where obs is a `dict` describing a point in observable space and weight is
the weight associated with that point. The sum of all weights yielded by the
iterator is guaranteed to be 1, but the actual number of points yielded may be
smaller than the value specified with the neval keyword. To fill the histogram
we have to compute the value for each toy observable `obs`
and then increment the corresponding histogram bin by the associated value of
`weight`. (If your model only contains Gaussian observables the weights will
all be the same, but for non-Gaussian observables they will be different.) The
value is computed in lines 23 to 25 and assigned to the
variable `dchisq_toy`. Note the use of the obs keyword in the calls to
`Fitter.fit()` to override the observable values
stored in the `obs` `dict`s of the model objects. In line 27
we increment the data value of the bin containing the value of `dchisq_toy` by
`weight`. Note that you can use square bracket notation to access the data
value of the bin associated with `dchisq_toy`. If the value of `dchisq_toy`
is outside the range of the histogram (i.e. smaller than 0 or larger than 3 in
this case) this throws a `KeyError` exception, which we catch with a `try`/`except` block.

After the loop finishes the variable `pvalue` holds an estimate of the
p-value. In line 33 we compute the *asymptotic approximation* to the p-value and compare the two results in lines
34 and 35. The output should be something like

```
p-value: 0.092448
asymptotic p-value: 0.117567
```

The data values of the histogram `dchisqhist` are now estimates of the
integral of the PDF over the region defined by ,
where and are the boundaries of the corresponding bin. To
estimate the PDF for we have to divide each data value by
the bin width. This is done in line 37, using myFitter’s
`densityHistogram()` function. This function works on one and
two-dimensional histograms. In line 38 we plot the (density) histogram and in
line 39 we superimpose a distribution with one degree of freedom
(using functions from `scipy.stats`).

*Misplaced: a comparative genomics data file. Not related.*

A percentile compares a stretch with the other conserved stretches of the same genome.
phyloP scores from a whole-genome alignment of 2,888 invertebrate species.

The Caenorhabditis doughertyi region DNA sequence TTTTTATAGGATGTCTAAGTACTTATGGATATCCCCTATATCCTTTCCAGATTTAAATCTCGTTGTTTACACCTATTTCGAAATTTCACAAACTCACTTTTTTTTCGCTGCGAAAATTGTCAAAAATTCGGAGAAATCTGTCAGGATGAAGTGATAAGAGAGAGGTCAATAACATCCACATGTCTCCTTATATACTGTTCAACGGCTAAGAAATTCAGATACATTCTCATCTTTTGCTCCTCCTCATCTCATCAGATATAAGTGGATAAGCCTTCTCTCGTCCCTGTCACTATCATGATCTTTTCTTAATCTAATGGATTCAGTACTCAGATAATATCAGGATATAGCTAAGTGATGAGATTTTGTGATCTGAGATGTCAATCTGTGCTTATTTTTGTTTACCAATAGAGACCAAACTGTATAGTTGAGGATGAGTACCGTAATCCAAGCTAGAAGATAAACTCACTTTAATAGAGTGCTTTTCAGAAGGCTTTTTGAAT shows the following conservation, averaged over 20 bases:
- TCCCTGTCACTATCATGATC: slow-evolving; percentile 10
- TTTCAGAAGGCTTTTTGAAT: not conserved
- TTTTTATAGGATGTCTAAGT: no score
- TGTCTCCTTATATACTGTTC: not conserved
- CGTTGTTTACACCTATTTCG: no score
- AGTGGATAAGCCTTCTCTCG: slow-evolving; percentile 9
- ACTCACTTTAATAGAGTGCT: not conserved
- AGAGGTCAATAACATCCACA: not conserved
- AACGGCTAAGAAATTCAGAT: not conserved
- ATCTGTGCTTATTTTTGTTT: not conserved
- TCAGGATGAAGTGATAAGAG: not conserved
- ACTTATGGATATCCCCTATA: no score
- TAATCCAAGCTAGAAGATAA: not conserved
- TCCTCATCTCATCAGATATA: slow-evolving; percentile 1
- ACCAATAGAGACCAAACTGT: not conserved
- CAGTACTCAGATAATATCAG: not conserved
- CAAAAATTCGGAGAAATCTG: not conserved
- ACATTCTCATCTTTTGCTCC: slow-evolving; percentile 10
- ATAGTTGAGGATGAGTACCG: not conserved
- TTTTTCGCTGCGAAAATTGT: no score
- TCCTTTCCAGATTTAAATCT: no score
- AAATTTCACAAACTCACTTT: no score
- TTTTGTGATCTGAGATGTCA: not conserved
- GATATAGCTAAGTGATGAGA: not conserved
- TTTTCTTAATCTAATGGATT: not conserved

Although `ToySimulator` can be used as a generator for toy
observables, its real purpose is the computation of *expectation values* of
arbitrary functions on observable space. Let

be such a function and a point in parameter space. Its expectation value of at is

(1)

To compute this integral `ToySimulator` uses the VEGAS
algorithm for adaptive Monte Carlo integration implemented in the Python module
`vegas` together with a suitable re-parametrisation of the integrand. Since
such integrations can take a long time `ToySimulator`
also supports parallelisation.

As discussed in *Statistical inference* the (*plug-in*) p-value of a
likelihood ratio test is the probability that the value of
a randomly generated set of toy observables is larger than the observed
value. It is given by the integral (1) with

(2)

where is the Heavyside step function and is the
observed data. The `LRTIntegrand` class implements this
function. To instantiate it, you need two `Fitter` objects
which fit the full model and the model representing the null hypothesis,
respectively, and the value of . Here is an
example using the *model from previous examples* (see also
`toy_example_2.py`):

```
import numpy as np
import matplotlib.pyplot as plt
import scipy.stats as stats
model0 = MyModel()
model0.fix({'p1' : 1.25})
fitter0 = mf.Fitter(model0, tries=1)
fitter0.sample(2000)
fit0 = fitter0.fit()
model1 = MyModel()
fitter1 = mf.Fitter(model1, tries=1)
fitter1.sample(2000)
fit1 = fitter1.fit()
dchisq = fit0.minChiSquare - fit1.minChiSquare
lrt = mf.LRTIntegrand(fitter0, fitter1, dchisq, nested=True)
```

The object `lrt` is callable and takes a `dict` representing the point
in observable space as argument. It returns a numpy array of two
elements. The first element is the value of from
(2). The second is the value of and can
be used for histogramming (see *below*). If the
third argument in the constructor is omitted the first element of the array
returned by `lrt` is always 1. `LRTIntegrand` objects
count the number of *failed evaluations* where one of the minimisations did not
converge or could not find a feasible solution. This number is stored in
`LRTIntegrand.nfail`. The total number of
evaluations is stored in `LRTIntegrand.nshots`. In a good simulation the fraction of failed evaluations
should be small, so this information is important to assess the reliability of
your results. The `nested=True` argument indicates that `fitter0.model` and
`fitter1.model` have the same parameters, so that the best-fit parameters for
`fitter0.model` can be used as a starting point for the fit of
`fitter1.model`. `LRTIntegrand` uses this trick to improve
the numerical stability.

With the *assignments above* the p-value can be
computed as follows (see also `toy_example_2.py`):

1 2 3 4 5 6 7 8 | ```
sim = mf.ToySimulator(model0, fit0.bestFitParameters,
parallel={'njobs' : 2,
'runner' : mf.LocalRunner})
result = sim(lrt, nitn=5, neval=2000, drop=1, log=sys.stdout)
print
print 'p-value: '+str(mf.GVar(result[0]))
print 'asymptotic p-value: {0:f}'.format(mf.pvalueFromChisq(dchisq, 1))
``` |

In line 1 we construct the `ToySimulator` object. The first
two arguments mean that is the PDF of `model0` and that
are the maximum likelihood estimates of the parameters
found in our *earlier fit* of `model0`. This means
we are going to compute the *plug-in* p-value.

The parallel keyword to the constructor (line 2) enables parallelisation and
works the same way as for `Profiler1D` or